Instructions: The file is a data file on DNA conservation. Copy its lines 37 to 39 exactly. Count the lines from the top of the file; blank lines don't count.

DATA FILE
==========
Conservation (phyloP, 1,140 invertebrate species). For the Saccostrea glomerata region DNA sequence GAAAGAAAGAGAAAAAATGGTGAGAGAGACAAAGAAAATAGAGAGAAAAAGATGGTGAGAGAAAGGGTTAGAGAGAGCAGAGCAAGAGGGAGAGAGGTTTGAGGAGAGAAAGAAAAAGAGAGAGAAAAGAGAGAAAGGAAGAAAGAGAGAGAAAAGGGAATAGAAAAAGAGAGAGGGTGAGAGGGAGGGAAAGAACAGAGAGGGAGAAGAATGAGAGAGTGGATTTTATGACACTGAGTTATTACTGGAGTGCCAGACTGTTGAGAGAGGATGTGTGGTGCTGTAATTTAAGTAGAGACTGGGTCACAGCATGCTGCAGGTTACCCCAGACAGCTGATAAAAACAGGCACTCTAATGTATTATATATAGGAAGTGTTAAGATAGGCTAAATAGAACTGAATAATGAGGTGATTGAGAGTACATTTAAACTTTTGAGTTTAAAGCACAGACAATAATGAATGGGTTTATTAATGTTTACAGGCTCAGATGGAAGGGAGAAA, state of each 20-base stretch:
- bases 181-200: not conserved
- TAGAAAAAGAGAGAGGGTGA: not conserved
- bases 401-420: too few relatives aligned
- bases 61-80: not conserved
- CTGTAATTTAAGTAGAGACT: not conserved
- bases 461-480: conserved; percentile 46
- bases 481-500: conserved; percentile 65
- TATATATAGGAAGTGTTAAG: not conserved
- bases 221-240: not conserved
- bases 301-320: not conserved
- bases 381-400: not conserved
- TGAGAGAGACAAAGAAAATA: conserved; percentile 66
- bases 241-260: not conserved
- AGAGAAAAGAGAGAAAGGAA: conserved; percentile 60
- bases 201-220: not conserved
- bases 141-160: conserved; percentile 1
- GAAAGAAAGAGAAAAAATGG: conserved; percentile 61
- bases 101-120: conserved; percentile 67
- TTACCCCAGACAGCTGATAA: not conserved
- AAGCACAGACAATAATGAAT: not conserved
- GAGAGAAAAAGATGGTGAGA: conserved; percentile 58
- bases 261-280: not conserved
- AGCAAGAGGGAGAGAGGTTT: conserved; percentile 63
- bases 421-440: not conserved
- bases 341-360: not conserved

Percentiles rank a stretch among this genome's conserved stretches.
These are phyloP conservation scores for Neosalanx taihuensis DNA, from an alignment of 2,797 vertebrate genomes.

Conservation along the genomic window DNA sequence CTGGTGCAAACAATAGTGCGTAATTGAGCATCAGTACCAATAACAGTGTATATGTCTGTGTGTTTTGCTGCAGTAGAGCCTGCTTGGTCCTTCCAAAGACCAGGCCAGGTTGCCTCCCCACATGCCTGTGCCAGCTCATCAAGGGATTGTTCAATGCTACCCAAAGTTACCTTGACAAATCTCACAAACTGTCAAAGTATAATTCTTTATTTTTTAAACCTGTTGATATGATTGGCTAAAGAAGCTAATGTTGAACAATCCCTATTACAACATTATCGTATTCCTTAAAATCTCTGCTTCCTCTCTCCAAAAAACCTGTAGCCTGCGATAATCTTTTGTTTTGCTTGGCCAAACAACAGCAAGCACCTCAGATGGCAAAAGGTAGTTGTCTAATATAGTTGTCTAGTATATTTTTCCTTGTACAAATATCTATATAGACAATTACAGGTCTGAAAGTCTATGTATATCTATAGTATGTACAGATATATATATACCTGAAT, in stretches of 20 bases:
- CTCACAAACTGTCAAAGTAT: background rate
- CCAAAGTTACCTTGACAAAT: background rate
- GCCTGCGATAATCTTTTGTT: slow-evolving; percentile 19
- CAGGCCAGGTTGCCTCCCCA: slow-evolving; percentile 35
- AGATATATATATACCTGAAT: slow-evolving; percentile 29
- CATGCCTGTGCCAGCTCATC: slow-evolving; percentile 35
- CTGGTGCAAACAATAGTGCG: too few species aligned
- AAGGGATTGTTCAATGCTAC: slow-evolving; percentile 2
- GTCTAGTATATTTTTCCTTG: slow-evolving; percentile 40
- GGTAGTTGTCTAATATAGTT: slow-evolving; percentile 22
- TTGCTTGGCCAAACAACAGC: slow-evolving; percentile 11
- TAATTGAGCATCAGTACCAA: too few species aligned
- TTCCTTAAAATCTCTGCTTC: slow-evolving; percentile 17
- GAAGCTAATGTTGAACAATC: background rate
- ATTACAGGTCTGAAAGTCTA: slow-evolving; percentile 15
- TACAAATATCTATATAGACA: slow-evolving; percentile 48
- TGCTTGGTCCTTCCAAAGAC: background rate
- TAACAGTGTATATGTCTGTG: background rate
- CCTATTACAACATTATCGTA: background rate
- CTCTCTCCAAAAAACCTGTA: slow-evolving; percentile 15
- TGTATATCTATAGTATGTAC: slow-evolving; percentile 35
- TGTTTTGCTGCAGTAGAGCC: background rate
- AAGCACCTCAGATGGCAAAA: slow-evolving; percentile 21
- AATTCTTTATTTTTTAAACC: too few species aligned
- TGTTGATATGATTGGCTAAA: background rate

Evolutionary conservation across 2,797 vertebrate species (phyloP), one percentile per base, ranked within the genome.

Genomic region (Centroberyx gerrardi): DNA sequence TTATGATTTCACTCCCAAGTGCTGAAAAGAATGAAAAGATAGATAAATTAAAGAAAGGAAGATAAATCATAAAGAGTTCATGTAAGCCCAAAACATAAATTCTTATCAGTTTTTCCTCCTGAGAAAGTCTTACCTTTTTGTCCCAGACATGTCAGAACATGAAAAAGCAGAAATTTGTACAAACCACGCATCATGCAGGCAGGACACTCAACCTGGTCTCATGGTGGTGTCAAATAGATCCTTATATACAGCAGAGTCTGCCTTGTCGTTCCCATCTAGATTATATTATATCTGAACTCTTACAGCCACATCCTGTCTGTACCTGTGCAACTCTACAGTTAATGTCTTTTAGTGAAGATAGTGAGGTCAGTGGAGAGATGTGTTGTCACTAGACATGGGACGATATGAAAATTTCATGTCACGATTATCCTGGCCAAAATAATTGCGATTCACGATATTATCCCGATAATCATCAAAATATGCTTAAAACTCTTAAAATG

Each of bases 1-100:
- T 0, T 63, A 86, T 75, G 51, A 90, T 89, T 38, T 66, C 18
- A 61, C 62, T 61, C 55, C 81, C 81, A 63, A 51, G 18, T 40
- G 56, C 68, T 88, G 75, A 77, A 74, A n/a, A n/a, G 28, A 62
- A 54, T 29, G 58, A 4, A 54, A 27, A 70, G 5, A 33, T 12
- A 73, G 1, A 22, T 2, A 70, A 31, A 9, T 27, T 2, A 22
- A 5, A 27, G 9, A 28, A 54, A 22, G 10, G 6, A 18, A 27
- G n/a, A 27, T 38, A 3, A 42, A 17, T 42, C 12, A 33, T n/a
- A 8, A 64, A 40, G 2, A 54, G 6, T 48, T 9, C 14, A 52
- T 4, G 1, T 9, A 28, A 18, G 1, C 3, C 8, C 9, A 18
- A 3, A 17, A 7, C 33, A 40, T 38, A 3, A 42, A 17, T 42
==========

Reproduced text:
- AAGGGATTGTTCAATGCTAC: slow-evolving; percentile 2
- GTCTAGTATATTTTTCCTTG: slow-evolving; percentile 40
- GGTAGTTGTCTAATATAGTT: slow-evolving; percentile 22